The current version of `csmooth' considers only positive deviations from the background level, i.e. emission features. Negative deviations (absorption features) are always smoothed at the largest possible scale.

## Examples

### Example 1

csmooth image.fits outfile=smoothed_img.fits outsigfile=smoothed_sig.fits outsclfile=smoothed_scl.fits sigmin=3

The data in image.fits are smoothed with a minimum S/N of 3; the adaptively smoothed output image is written to smoothed_img.fits. There are two other output files created: smoothed_fill_sig.fits (outsigfile), a map of the significance of the signal in each pixel of the smoothed image, and smoothed_fill_scl.fits (outsclfile), an image of the smoothing scales (kernel sizes) used at each location of the smoothed image.

### Example 2

csmooth test_data.fits outfile=outfile.fits outsigfile=outsigfile.fits outsclfile=outsclfile.fits conmeth=slide sigmin=3 sigmax=5 conkerneltype=gauss verbose=1

The data in test_data.fits are adaptively smoothed using a Gaussian kernel. Features in the output image outfile.fits that lie within the region marked by the sigma=3 contour in the outsigfile.fits image are significant at the 3 to 5 sigma confidence level. Pixels at greater than 5 sigma confidence level in the raw data remain unsmoothed. The significance is evaluated relative to the local background on the smallest scale that allows the significance threshold to be reached. These scales (the kernel sizes used in the smoothing process) are returned in outsclfile.fits. Information about the progress of the smoothing process is printed to the screen.

## Parameters

name | type | ftype | def | min | max | units | reqd | autoname |
---|---|---|---|---|---|---|---|---|

infile | file | input | yes | |||||

sclmap | file | input | ||||||

outfile | file | output | yes | yes | ||||

outsigfile | file | output | . | yes | ||||

outsclfile | file | output | . | yes | ||||

conmeth | string | fft | yes | |||||

conkerneltype | string | gauss | yes | |||||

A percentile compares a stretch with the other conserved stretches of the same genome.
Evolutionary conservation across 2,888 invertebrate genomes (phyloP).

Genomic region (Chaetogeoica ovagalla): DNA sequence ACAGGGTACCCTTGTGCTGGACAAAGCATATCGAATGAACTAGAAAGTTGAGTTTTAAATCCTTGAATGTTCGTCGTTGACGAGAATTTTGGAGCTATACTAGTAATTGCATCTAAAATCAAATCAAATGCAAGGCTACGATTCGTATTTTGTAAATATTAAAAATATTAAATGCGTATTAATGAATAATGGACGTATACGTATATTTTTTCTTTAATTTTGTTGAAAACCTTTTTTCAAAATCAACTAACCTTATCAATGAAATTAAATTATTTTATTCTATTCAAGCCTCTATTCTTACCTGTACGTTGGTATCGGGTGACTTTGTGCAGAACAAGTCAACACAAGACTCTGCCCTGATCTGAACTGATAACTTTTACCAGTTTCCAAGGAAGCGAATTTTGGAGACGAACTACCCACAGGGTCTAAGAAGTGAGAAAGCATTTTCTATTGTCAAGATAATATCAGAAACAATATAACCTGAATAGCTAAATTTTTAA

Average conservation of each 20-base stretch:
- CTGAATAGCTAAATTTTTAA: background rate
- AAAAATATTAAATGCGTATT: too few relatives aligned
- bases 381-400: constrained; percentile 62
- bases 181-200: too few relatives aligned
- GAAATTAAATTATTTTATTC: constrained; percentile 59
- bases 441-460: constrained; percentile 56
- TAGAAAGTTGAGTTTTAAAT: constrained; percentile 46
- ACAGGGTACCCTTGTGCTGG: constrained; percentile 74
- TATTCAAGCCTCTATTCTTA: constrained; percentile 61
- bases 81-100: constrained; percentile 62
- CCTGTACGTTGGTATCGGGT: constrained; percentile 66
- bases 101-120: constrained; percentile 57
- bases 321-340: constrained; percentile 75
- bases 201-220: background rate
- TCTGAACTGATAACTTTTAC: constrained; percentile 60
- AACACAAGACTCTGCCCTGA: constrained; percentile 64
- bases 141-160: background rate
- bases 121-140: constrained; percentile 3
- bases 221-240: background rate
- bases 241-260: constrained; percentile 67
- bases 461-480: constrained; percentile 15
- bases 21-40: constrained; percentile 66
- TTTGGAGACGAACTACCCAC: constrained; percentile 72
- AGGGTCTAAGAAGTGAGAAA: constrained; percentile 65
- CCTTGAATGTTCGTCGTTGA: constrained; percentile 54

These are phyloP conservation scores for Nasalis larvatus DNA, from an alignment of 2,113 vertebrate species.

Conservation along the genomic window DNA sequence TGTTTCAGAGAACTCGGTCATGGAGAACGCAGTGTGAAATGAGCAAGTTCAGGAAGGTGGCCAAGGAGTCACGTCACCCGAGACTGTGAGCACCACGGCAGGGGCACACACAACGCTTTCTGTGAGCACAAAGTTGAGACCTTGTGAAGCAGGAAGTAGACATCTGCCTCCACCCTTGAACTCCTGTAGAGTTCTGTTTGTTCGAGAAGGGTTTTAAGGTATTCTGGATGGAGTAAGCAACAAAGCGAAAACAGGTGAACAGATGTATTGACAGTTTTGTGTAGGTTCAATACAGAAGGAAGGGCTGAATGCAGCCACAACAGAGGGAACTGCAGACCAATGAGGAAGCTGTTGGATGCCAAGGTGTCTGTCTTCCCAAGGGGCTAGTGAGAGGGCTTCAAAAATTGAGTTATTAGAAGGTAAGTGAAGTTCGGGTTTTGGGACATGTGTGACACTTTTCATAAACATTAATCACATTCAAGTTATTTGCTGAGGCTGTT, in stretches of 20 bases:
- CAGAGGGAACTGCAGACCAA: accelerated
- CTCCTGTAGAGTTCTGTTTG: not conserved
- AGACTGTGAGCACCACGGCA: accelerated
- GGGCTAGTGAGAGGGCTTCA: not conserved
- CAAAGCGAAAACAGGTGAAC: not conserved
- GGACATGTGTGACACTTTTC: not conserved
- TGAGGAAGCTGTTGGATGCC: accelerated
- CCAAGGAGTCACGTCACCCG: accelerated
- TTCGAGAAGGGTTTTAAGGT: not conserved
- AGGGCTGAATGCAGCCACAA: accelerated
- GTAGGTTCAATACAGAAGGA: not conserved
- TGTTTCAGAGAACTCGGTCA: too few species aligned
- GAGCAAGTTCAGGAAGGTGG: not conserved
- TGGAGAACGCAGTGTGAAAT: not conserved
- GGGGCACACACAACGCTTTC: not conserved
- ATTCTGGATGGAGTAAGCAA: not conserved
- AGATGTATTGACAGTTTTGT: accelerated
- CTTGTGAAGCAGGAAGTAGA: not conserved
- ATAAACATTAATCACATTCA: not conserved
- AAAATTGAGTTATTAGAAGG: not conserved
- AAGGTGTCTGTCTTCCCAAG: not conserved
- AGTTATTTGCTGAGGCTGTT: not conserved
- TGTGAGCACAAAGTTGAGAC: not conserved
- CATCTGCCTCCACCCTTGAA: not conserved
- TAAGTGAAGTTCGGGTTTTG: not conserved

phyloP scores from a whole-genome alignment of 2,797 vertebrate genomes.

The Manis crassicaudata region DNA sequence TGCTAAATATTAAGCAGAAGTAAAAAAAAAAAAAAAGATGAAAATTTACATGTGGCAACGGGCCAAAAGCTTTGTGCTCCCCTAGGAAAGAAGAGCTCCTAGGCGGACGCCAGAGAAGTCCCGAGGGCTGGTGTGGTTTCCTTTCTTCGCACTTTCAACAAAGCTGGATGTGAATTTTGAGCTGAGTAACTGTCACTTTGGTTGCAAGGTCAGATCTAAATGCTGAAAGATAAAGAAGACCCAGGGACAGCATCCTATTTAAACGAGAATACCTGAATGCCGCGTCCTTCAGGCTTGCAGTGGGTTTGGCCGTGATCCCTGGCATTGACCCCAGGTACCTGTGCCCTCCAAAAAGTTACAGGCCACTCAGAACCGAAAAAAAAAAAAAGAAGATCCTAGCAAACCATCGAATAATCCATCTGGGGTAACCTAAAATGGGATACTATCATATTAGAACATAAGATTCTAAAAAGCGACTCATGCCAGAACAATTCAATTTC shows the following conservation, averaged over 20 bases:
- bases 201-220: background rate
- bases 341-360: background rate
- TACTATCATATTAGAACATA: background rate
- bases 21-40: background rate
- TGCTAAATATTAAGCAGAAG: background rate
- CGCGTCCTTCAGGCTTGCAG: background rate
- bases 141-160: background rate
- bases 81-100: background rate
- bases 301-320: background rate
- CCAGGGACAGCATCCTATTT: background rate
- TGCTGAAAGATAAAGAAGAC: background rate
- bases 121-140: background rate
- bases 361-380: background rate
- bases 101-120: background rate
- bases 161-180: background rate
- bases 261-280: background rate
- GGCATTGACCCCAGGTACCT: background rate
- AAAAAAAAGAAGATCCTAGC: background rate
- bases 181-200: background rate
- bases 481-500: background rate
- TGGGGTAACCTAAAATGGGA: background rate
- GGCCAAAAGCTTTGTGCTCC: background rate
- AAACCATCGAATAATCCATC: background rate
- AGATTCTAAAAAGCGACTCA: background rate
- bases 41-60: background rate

sigmin | real | 4 | yes | |||||

sigmax | real | 5 | yes | |||||

sclmin | real | INDEF | pixels | yes | ||||

sclmax | real | INDEF | pixels | yes | ||||

stepzero | real | 0.01 | pixels | no | ||||

sclmode | string | compute | yes | |||||

bkgmode | string | local | no | |||||

bkgmap | file | input | no | |||||

bkgerr | file | input | no | |||||

clobber | boolean | no | no | |||||

verbose | integer | 0 | 0 | 5 | no |

## Detailed Parameter Descriptions

#### Parameter=infile (file required filetype=input)

*
Input file name: raw image
*

A two-dimensional image of one of the following data types: "short" (BITPIX=16), "long" (BITPIX=32), "float" (BITPIX=-32), or "double" (BITPIX=-64). Except for the image dimensions, all header information is ignored.

If a scale map (sclmap parameter) is not supplied, the input image must contain integer counts (regardless of data type); i.e. no corrections such as background subtraction or corrections for exposure time variations have been applied.

The tool is best run on limited size arrays (less than about 512x512), otherwise it requires large amounts of memory and CPU times can become excessive.

Note that for ASCA and ROSAT data it is necessary to add the block name to the file specification, e.g. infile="ad57027000g2west.fits[image]" .

#### Parameter=sclmap (file filetype=input default=)

*
File name of input image of smoothing scales to be used at
each pixel location. Required if sclmode is set to "user".
*

The image must be of the same dimensions as the data image.

#### Parameter=outfile (file required filetype=output default= autoname=yes)

*
Output file name: adaptively smoothed image.
*

The output file is an image of the same dimensions as the input image. The output data type is always "float" (BITPIX=-32). The autoname filename suffix is "_asm".